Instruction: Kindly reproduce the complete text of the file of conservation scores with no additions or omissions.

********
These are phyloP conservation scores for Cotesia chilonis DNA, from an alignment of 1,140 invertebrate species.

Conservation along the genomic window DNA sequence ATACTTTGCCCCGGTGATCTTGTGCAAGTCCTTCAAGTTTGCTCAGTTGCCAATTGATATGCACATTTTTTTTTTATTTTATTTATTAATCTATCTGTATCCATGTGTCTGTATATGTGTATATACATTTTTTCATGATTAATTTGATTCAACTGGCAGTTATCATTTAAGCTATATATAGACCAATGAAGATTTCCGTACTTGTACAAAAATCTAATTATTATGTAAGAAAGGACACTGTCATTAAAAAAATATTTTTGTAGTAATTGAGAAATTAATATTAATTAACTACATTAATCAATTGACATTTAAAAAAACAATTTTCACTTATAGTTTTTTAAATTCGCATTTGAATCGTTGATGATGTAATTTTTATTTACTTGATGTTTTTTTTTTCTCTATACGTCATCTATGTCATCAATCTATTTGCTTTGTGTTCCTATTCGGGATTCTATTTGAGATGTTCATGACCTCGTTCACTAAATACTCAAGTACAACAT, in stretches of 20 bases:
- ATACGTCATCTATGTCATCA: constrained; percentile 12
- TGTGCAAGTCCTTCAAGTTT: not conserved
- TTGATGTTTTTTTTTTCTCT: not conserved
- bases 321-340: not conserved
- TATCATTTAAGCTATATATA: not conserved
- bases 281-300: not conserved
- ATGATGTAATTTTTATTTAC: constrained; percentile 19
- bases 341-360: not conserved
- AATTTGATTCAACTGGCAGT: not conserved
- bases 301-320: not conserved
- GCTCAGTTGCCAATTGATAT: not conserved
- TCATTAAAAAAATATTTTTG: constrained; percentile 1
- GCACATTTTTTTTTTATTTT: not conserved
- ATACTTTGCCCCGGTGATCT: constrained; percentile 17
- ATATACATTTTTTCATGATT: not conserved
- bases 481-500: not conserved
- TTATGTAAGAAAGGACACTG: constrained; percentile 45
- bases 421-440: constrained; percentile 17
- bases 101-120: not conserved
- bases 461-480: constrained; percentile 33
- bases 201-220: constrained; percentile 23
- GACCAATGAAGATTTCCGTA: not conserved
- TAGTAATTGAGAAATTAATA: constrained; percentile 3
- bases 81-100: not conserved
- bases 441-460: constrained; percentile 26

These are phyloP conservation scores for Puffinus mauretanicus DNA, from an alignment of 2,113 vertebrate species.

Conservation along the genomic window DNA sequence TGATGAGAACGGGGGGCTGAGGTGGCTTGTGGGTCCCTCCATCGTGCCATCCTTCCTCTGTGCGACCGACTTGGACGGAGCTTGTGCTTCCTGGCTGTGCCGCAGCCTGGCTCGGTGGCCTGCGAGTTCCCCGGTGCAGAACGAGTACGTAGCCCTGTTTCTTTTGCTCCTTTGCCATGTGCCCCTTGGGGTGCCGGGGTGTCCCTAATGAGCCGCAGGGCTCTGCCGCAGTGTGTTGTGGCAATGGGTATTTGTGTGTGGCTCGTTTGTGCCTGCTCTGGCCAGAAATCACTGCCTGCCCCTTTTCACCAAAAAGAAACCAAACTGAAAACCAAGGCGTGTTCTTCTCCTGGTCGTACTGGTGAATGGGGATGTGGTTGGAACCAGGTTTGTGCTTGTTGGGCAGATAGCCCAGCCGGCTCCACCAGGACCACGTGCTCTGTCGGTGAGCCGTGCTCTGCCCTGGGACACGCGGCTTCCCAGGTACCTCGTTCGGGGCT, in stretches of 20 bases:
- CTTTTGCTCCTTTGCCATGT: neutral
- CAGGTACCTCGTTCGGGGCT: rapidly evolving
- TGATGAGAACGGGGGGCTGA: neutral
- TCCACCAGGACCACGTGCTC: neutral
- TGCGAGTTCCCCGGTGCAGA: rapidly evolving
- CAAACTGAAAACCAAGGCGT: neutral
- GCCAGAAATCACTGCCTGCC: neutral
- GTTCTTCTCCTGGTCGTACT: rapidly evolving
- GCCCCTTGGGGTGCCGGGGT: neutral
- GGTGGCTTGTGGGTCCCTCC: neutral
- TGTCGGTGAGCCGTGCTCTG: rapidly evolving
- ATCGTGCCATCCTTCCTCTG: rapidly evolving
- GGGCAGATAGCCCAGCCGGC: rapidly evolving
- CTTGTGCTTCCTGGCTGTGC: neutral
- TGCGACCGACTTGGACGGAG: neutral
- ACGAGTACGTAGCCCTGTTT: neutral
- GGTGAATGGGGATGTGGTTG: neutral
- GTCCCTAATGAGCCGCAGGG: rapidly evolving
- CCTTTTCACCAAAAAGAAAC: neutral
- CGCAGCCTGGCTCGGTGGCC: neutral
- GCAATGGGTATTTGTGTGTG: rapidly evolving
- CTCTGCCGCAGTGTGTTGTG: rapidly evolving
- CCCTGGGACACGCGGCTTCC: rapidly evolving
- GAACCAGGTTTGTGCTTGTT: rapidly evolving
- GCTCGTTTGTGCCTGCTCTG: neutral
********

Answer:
These are phyloP conservation scores for Cotesia chilonis DNA, from an alignment of 1,140 invertebrate species.

Conservation along the genomic window DNA sequence ATACTTTGCCCCGGTGATCTTGTGCAAGTCCTTCAAGTTTGCTCAGTTGCCAATTGATATGCACATTTTTTTTTTATTTTATTTATTAATCTATCTGTATCCATGTGTCTGTATATGTGTATATACATTTTTTCATGATTAATTTGATTCAACTGGCAGTTATCATTTAAGCTATATATAGACCAATGAAGATTTCCGTACTTGTACAAAAATCTAATTATTATGTAAGAAAGGACACTGTCATTAAAAAAATATTTTTGTAGTAATTGAGAAATTAATATTAATTAACTACATTAATCAATTGACATTTAAAAAAACAATTTTCACTTATAGTTTTTTAAATTCGCATTTGAATCGTTGATGATGTAATTTTTATTTACTTGATGTTTTTTTTTTCTCTATACGTCATCTATGTCATCAATCTATTTGCTTTGTGTTCCTATTCGGGATTCTATTTGAGATGTTCATGACCTCGTTCACTAAATACTCAAGTACAACAT, in stretches of 20 bases:
- ATACGTCATCTATGTCATCA: constrained; percentile 12
- TGTGCAAGTCCTTCAAGTTT: not conserved
- TTGATGTTTTTTTTTTCTCT: not conserved
- bases 321-340: not conserved
- TATCATTTAAGCTATATATA: not conserved
- bases 281-300: not conserved
- ATGATGTAATTTTTATTTAC: constrained; percentile 19
- bases 341-360: not conserved
- AATTTGATTCAACTGGCAGT: not conserved
- bases 301-320: not conserved
- GCTCAGTTGCCAATTGATAT: not conserved
- TCATTAAAAAAATATTTTTG: constrained; percentile 1
- GCACATTTTTTTTTTATTTT: not conserved
- ATACTTTGCCCCGGTGATCT: constrained; percentile 17
- ATATACATTTTTTCATGATT: not conserved
- bases 481-500: not conserved
- TTATGTAAGAAAGGACACTG: constrained; percentile 45
- bases 421-440: constrained; percentile 17
- bases 101-120: not conserved
- bases 461-480: constrained; percentile 33
- bases 201-220: constrained; percentile 23
- GACCAATGAAGATTTCCGTA: not conserved
- TAGTAATTGAGAAATTAATA: constrained; percentile 3
- bases 81-100: not conserved
- bases 441-460: constrained; percentile 26

These are phyloP conservation scores for Puffinus mauretanicus DNA, from an alignment of 2,113 vertebrate species.

Conservation along the genomic window DNA sequence TGATGAGAACGGGGGGCTGAGGTGGCTTGTGGGTCCCTCCATCGTGCCATCCTTCCTCTGTGCGACCGACTTGGACGGAGCTTGTGCTTCCTGGCTGTGCCGCAGCCTGGCTCGGTGGCCTGCGAGTTCCCCGGTGCAGAACGAGTACGTAGCCCTGTTTCTTTTGCTCCTTTGCCATGTGCCCCTTGGGGTGCCGGGGTGTCCCTAATGAGCCGCAGGGCTCTGCCGCAGTGTGTTGTGGCAATGGGTATTTGTGTGTGGCTCGTTTGTGCCTGCTCTGGCCAGAAATCACTGCCTGCCCCTTTTCACCAAAAAGAAACCAAACTGAAAACCAAGGCGTGTTCTTCTCCTGGTCGTACTGGTGAATGGGGATGTGGTTGGAACCAGGTTTGTGCTTGTTGGGCAGATAGCCCAGCCGGCTCCACCAGGACCACGTGCTCTGTCGGTGAGCCGTGCTCTGCCCTGGGACACGCGGCTTCCCAGGTACCTCGTTCGGGGCT, in stretches of 20 bases:
- CTTTTGCTCCTTTGCCATGT: neutral
- CAGGTACCTCGTTCGGGGCT: rapidly evolving
- TGATGAGAACGGGGGGCTGA: neutral
- TCCACCAGGACCACGTGCTC: neutral
- TGCGAGTTCCCCGGTGCAGA: rapidly evolving
- CAAACTGAAAACCAAGGCGT: neutral
- GCCAGAAATCACTGCCTGCC: neutral
- GTTCTTCTCCTGGTCGTACT: rapidly evolving
- GCCCCTTGGGGTGCCGGGGT: neutral
- GGTGGCTTGTGGGTCCCTCC: neutral
- TGTCGGTGAGCCGTGCTCTG: rapidly evolving
- ATCGTGCCATCCTTCCTCTG: rapidly evolving
- GGGCAGATAGCCCAGCCGGC: rapidly evolving
- CTTGTGCTTCCTGGCTGTGC: neutral
- TGCGACCGACTTGGACGGAG: neutral
- ACGAGTACGTAGCCCTGTTT: neutral
- GGTGAATGGGGATGTGGTTG: neutral
- GTCCCTAATGAGCCGCAGGG: rapidly evolving
- CCTTTTCACCAAAAAGAAAC: neutral
- CGCAGCCTGGCTCGGTGGCC: neutral
- GCAATGGGTATTTGTGTGTG: rapidly evolving
- CTCTGCCGCAGTGTGTTGTG: rapidly evolving
- CCCTGGGACACGCGGCTTCC: rapidly evolving
- GAACCAGGTTTGTGCTTGTT: rapidly evolving
- GCTCGTTTGTGCCTGCTCTG: neutral